I reached out to my own network of friends, and many of them responded. The JCI Manila Senate was one of the first to respond. The current president Jefferson Plaza (whom I’ve known for many years) is personally helping me in terms of raising cash, as well as finding supplies for donation. We now have five main Viber groups doing the work:
- Transport group is composed of volunteers donating their own vehicles, time, and gas to pick up and transport donations to hospitals. They are risking their lives, since they can easily catch the virus.
- Face shield group is mostly housewives spearheading the making of face shields, DIY-style.
- Food group is for those who wish to donate food and how to get the food to the frontliners and the poor.
- Medical supplies group is for those who wish to donate either cash or medical supplies, including shower caps, which we asked for as an alternative to head caps.
- Masks for Doctors group which consists of several doctors as members.
As of yesterday, we already received and processed quite a lot from the donations we’ve received. Realizing the lack of masks here, as well as the inflated prices of the sellers, we were able to import around N95 masks through the help of a friend. We are still finding ways and praying that God will provide for what else is needed. Thankfully, many are still calling us and pledging their help.
The new normal
We each receive around 2,000 viber messages each day including phone calls, so that takes up a huge chunk of time. While I drive around, Nikki manages those calls and messages. Having Nikki as a doctor means we could freely go around and through any checkpoint. Hospitals have provided us with emergency medical passes, as well as to our volunteer transport group (composed of 10 guys each) in different cities. It’s not uncommon for an ambulance to come to our house to pick up medical supplies. Her friendly personality meant that she has doctor friends from different hospitals nationwide, so she gets first hand information on where the need is greatest—although, now it seems all hospitals are in great need.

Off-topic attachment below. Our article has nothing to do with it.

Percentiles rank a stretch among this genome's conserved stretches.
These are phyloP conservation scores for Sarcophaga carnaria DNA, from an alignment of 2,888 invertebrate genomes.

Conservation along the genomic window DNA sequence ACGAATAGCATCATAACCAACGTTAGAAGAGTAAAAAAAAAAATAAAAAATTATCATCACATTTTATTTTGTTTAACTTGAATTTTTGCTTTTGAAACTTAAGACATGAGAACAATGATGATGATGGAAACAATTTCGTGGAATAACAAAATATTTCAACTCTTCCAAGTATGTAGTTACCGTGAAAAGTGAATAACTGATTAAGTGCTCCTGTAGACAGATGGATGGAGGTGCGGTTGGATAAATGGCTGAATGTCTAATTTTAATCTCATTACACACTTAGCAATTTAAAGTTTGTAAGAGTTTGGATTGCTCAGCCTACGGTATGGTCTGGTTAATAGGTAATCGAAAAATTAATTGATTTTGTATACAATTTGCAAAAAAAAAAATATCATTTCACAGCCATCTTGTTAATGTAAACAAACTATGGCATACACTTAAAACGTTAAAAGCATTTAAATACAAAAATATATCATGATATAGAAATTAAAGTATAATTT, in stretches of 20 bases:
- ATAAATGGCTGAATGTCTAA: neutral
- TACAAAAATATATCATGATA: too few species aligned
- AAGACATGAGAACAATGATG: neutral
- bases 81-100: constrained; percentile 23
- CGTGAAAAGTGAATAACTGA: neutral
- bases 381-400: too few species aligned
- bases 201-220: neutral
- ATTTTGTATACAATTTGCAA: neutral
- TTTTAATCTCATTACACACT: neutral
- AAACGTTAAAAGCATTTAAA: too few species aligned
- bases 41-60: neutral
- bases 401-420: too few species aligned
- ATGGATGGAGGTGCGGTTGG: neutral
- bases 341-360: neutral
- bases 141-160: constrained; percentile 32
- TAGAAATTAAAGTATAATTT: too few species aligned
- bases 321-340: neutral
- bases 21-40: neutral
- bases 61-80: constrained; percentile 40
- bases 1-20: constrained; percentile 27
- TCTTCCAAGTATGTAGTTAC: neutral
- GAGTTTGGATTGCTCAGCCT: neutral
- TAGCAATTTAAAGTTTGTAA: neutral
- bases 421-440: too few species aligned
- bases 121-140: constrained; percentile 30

Our house has become a mini-warehouse of sorts. Our children have to keep themselves entertained since our phones do not stop from the moment we wake up to around 10 p.m. Nikki makes a summary of accomplishments at night so that she can post on Facebook and thank our donors. Her main goal is not only to help her colleagues, but to also inspire others to help. She makes sure that each donated item has a gospel track inserted.
Last Sunday, I asked her to take a rest after 10 days of working non-stop and spend time with our children. I fear that she will get sick from exhaustion, so I insist on no phones after midnight and for her to get at least seven hours of sleep. I am constantly the grouchy partner, but willing to do my share to ease her burden. I feel that it’s too early to write about what we are doing, but if it will encourage, inspire, and spur others, then I’m all for it.
Life has suddenly changed for all of us. As they say, this is the war of our generation, and it’s fought not by ammunition or bombs. Our enemy is a silent, invisible killer with no fear and no agenda, except to infect as many people as it can. After all this, I pray that we are still a family and still alive.